Folu Oloyede always dreamed of visiting Canada.

He now lives here and is an early childhood education assistant at Maven Lane in Vernon.

Oloyede came to the North Okanagan through the Northern and Rural Immigration Pilot program.

When his sister invited him to Lethbridge to meet her new nephew, it was an easy decision for the Nigerian to make. What Folu didn't imagine was how quickly his life would change.

He booked a return flight and told his family he would see them in a few months.

More than three years passed before he finally saw them again and they were reunited in Canada.

“It’s a total coincidence that I’m here,” says Folu. “The plan was to meet my nephew, spend a few months in Canada and return home to my four-year-old son and my wife.”

His return flight was scheduled for April 2020. But on March 11, the World Health Organization declared the start of the COVID-19 pandemic. Flights were cancelled, borders closed.

“I was in jail and all I had was a visitor's permit. I couldn’t work and I couldn’t bear not being with my family,” says Folu.

Luckily, he was able to stay with his sister during the lockdown.

Until June, travelers stranded in Canada could apply for a closed work permit without having to leave the country.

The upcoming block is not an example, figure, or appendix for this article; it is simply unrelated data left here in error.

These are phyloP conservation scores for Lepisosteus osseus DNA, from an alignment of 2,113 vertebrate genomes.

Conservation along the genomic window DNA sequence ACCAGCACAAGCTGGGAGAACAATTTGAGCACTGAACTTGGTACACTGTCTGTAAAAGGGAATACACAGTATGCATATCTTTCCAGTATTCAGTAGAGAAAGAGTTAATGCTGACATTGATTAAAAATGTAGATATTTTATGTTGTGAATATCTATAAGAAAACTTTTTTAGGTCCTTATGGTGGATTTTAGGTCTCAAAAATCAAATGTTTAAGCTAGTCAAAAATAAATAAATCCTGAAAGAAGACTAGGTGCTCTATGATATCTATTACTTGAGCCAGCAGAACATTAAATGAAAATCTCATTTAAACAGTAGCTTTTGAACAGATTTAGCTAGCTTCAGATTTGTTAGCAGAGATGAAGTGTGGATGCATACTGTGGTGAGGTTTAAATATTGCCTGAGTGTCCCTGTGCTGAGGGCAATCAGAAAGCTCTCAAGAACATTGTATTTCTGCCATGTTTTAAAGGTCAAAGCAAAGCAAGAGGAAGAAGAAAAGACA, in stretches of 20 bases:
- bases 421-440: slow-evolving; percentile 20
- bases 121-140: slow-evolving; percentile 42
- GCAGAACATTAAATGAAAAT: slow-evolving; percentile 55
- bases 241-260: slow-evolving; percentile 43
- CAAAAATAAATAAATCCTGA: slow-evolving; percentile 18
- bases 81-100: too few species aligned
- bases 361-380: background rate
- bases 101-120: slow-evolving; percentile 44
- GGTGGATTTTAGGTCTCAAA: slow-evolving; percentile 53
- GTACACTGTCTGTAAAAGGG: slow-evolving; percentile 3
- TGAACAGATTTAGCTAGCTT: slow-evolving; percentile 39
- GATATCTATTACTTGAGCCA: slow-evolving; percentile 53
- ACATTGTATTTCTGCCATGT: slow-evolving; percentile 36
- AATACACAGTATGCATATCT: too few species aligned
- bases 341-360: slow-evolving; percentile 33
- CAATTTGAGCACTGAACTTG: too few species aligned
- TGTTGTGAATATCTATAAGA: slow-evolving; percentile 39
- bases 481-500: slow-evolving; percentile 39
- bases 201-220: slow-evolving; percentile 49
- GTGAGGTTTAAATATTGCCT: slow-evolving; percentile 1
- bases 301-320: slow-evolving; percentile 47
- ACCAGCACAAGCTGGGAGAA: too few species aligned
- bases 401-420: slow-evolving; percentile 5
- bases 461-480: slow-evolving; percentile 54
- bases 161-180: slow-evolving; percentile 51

Folu went online and soon found a Nigerian family in Fort McMurray looking for someone to watch their two-year-old son and put their seven-year-old son through online school. As a high school biology and chemistry teacher, Folu fit in perfectly.

“I was commuting between Lethbridge and Fort McMurray for about a year, and then my sister's husband got a job at the university in Kelowna,” says Folu.

He applied to the then-new RNIP immigration pathway for permanent residency for skilled professionals. North Okanagan is one of 11 regions in Canada to participate.

In September 2021 he connected with Maven Lane.

“I thought it would just be another work permit. I had no idea that the program would be a fast track to permanent residency,” says Folu. “I thought it would be another four years before I could bring my family to Canada.”

Then, on December 6, 2022, almost three years after being stranded in Canada, he became a permanent resident. Four days later, his wife and son arrived in Vancouver.

“When my wife and son came here, my whole outlook on life changed. I felt whole again,” he says.

Folu says he found his calling at Maven Lane.

“I found my niche in being a part of children’s development, molding and molding them, and being a big part of their everyday lives. This is not something I do to survive, it is my purpose,” says Folu. “It’s so rewarding when you see the light on their faces and they come and give you a hug first thing in the morning. I look forward to seeing them every day.”



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